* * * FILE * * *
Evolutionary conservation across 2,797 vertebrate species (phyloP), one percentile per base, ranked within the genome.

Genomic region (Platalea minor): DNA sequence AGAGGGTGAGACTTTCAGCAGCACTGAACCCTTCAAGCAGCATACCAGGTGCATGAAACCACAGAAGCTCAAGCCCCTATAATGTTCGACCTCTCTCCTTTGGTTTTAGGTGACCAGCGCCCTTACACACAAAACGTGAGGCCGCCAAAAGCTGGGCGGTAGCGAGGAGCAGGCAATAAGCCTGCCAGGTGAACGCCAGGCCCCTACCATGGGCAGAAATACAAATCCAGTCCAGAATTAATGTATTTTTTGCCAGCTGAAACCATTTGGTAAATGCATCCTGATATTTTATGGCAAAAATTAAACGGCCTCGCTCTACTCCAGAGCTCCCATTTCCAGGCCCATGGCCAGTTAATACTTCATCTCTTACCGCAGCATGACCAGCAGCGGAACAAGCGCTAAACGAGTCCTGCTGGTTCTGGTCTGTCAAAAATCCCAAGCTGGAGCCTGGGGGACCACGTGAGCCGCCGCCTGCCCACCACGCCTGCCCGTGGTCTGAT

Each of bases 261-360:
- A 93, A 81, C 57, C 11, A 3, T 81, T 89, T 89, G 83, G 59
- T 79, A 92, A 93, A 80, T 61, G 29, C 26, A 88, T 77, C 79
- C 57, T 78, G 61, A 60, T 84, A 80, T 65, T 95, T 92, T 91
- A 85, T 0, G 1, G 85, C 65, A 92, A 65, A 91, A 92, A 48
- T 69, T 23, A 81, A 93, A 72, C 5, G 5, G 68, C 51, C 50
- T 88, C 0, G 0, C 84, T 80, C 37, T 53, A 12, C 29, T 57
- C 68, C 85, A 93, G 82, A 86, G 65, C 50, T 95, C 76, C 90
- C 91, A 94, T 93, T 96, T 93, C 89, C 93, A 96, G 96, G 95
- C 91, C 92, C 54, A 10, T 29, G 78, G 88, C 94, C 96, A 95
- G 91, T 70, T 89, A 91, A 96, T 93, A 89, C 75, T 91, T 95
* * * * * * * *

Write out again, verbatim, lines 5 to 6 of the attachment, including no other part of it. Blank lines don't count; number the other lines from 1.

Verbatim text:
- T 79, A 92, A 93, A 80, T 61, G 29, C 26, A 88, T 77, C 79
- C 57, T 78, G 61, A 60, T 84, A 80, T 65, T 95, T 92, T 91